Well, at least the male posters have now graduated into adult men instead of boys. I guess that's progress of a sort.

It's implicit in what you've said and not said that you want a different standard applied to male posters in that you don't state that it would be just as upsetting if a female poster says a discussion is silly or pointless.

In another post I pointed out that the "pro-feminist" requirement on the feminism forum is not a rule that babblers agree to, it's not in the babble policy statement. It's just a descriptor alongside the forum heading in the list of forums, on a par with the youth issues forum being described as "the babble school cafeteria". I asked your friend Scott if anyone had ever been banned for discussing youth issues outside the framework of a school cafeteria but so far he hasn't got back to me.

Furthermore, as many have been at pains to point out in detail, the term pro-feminist doesn't have any operational meaning whatsoever. It's just an elastic catch-all term allowing regulars to denounce anyone whose opinion or analysis or gender they don't happen to be comfortable with.

The prohibition on the use of racist and sexist language, contained in the babble policy statement, is quite different. That's clear and enforceable and I don't have a problem with it. On the contrary I fully support it, again, provided it's applied in good faith and without favouring the insiders and regulars.

[ 12 January 2005: Message edited by: Budd Campbell ]


From: Kerrisdale-Point Grey, Vancouver | Registered: Oct 2004  |  IP: Logged
Budd Campbell
rabble-rouser
Babbler # 7019

posted 12 January 2005 12:20 PM      Profile for Budd Campbell        Edit/Delete Post
quote:
Originally posted by Scout:

Are you being serious?


Absolutely. If a male poster here had refered to you or other female posters as "the girls", that would be regarded as a serious problem. So why the conspicuously differential treatment?

[ 12 January 2005: Message edited by: Budd Campbell ]


From: Kerrisdale-Point Grey, Vancouver | Registered: Oct 2004  |  IP: Logged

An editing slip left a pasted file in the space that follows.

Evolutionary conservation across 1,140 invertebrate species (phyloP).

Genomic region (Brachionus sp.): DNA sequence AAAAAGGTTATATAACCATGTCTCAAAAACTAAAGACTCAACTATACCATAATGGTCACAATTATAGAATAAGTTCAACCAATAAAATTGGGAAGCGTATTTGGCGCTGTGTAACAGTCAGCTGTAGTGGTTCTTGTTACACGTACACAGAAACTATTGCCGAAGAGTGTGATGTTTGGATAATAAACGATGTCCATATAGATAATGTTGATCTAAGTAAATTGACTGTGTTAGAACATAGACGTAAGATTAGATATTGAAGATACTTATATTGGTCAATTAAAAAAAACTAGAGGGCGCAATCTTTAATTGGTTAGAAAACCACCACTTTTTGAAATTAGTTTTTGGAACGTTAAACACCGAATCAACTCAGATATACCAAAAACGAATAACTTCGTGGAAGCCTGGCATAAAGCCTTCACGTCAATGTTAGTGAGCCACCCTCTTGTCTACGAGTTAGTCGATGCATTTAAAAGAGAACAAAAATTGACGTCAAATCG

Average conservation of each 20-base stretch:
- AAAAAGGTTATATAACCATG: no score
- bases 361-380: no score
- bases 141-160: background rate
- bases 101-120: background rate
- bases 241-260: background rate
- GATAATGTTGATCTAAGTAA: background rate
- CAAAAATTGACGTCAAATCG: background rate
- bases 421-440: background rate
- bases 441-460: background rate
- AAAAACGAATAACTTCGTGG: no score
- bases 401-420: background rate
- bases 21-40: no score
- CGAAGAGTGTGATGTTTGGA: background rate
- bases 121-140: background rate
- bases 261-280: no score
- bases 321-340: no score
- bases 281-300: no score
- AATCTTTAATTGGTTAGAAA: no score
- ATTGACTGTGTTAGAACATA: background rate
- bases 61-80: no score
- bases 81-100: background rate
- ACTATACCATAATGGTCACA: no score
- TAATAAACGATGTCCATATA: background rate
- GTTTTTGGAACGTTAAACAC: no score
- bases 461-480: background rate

audra trower williams
rabble-rouser
Babbler # 2

posted 12 January 2005 12:26 PM      Profile for audra trower williams   Author's Homepage     Send New Private Message      Edit/Delete Post
Gosh, good point! Because if you flip the genders, the situation would be exactly the same.

Le barf.


From: And I'm a look you in the eye for every bar of the chorus | Registered: Apr 2001  |  IP: Logged
Contrarian
rabble-rouser
Babbler # 6477

posted 12 January 2005 12:30 PM      Profile for Contrarian     Send New Private Message      Edit/Delete Post
quote:
Originally posted by Budd Campbell:
...It's implicit in what you've said and not said that you want a different standard applied to male posters in that you don't state that it would be just as upsetting if a female poster says a discussion is silly or pointless...
The problem is not with all male posters; the problem is that some male posters stand up and yell "Talk about me! Talk about my opinions! Talk about what I think is important! Pay attention to me because my concerns am more important than some feminist's concerns!" And they keep yelling and they will not shut up. And that is the problem.

From: pretty far west | Registered: Jul 2004  |  IP: Logged
Budd Campbell
rabble-rouser
Babbler # 7019

posted 12 January 2005 12:34 PM      Profile for Budd Campbell        Edit/Delete Post
quote:
Originally posted by audra trower williams:
Gosh, good point! Because if you flip the genders, the situation would be exactly the same.

Le barf.


I am afraid not Audra. If you look up further you'll see that Scout called us boys for not seeing it her way. No one else said anything about it, which is probably why she couldn't believe that I did.


From: Kerrisdale-Point Grey, Vancouver | Registered: Oct 2004  |  IP: Logged
Budd Campbell
rabble-rouser
Babbler # 7019

posted 12 January 2005 12:35 PM      Profile for Budd Campbell        Edit/Delete Post
quote:
Originally posted by Contrarian:
The problem is not with all male posters; the problem is that some male posters stand up and yell "Talk about me! Talk about my opinions! Talk about what I think is important! Pay attention to me because my concerns am more important than some feminist's concerns!" And they keep yelling and they will not shut up. And that is the problem.


And if a female poster did the same thing, is that a problem?


From: Kerrisdale-Point Grey, Vancouver | Registered: Oct 2004  |  IP: Logged
audra trower williams
rabble-rouser
Babbler # 2

posted 12 January 2005 12:37 PM      Profile for audra trower williams   Author's Homepage     Send New Private Message      Edit/Delete Post
YOU are the problem. Your next suspension will be -- like a diamond -- forever.
From: And I'm a look you in the eye for every bar of the chorus | Registered: Apr 2001  |  IP: Logged